Malaria is the most common diagnosis at community clinics in most of Africa, accounting for 30% to 50% of outpatient visits.11-13 An improved understanding about the relationship between malaria and HIV in the outpatient setting could lead to the identification of patient populations at increased risk for HIV who could be referred for counseling and testing. HIV testing is an important first step in preventing transmission of the virus and providing treatment to those in need; however, surveys estimate that only 10% to 12% of Africans know their HIV status.3 One promising strategy for expanding knowledge of HIV status is the introduction of routine counseling and testing into sites not specifically designated for HIV care.14,15 Thus, community clinics may be ideal locations to offer counseling and testing for HIV. However, it is unknown which populations presenting to community clinics have a high prevalence of HIV infection. In this study we investigated the relationship between HIV-1 infection and malaria smear results among adults and children referred for malaria blood smears at 7 government health clinics in Uganda, where there is significant geographic overlap between the 2 diseases. A population-based survey performed in 2004 to 2005 estimated the seroprevalence of HIV to be 6.3% in persons 15 to 49 years old and 0.5% in children under the age of 5 years.16 Malaria is endemic in 95% of Uganda, with the remaining 5% being epidemic-prone areas in the highlands of the southwest and east.17,18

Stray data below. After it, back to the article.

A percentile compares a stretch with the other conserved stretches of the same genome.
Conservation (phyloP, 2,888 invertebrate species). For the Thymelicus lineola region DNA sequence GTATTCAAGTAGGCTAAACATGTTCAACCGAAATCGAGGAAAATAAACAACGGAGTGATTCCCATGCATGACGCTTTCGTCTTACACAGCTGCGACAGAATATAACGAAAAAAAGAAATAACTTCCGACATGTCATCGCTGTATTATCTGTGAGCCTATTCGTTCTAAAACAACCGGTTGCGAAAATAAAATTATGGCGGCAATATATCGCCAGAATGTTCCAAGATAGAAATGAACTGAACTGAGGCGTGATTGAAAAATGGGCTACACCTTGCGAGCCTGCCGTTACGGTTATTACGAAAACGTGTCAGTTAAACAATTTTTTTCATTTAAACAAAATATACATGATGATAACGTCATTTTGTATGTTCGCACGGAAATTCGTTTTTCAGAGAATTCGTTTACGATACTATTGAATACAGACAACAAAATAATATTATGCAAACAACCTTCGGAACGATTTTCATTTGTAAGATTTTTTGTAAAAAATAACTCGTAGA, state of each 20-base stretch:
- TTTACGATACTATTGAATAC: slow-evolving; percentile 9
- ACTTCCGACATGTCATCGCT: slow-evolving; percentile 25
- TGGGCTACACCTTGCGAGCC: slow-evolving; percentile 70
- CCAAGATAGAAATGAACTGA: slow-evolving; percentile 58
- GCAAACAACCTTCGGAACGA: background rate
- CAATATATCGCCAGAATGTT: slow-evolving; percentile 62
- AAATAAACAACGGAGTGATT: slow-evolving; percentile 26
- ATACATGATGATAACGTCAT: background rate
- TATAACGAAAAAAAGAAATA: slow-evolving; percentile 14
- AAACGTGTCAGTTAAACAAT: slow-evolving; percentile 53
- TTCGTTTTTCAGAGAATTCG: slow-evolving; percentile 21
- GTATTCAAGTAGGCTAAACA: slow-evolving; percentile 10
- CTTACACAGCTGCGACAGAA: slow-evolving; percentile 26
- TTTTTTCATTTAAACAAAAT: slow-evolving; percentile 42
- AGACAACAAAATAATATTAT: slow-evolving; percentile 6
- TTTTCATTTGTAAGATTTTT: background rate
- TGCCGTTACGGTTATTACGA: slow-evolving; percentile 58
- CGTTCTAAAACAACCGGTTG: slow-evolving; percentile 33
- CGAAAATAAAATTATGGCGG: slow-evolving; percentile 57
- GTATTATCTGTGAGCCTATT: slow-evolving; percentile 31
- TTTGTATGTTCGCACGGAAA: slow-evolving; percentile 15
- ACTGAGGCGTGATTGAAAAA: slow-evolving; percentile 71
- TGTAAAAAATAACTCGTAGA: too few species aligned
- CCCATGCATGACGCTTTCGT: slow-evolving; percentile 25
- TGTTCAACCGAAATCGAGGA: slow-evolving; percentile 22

Study Sites and Patient Population
This study was conducted at 7 government health clinics representing the diversity of malaria transmission intensity in Uganda, ranging from highland areas with unstable transmission to highly endemic areas with perennial transmission (Fig. 1). Six of 7 sites were level 4 health clinics mainly serving the local community, where outpatients were primarily evaluated by nonphysician health workers and at least 1 laboratory technologist was available for microscopy. One site (Kabale) was a regional referral hospital with numerous physicians and laboratory technologists. Health care services were provided free of charge at all of the clinics.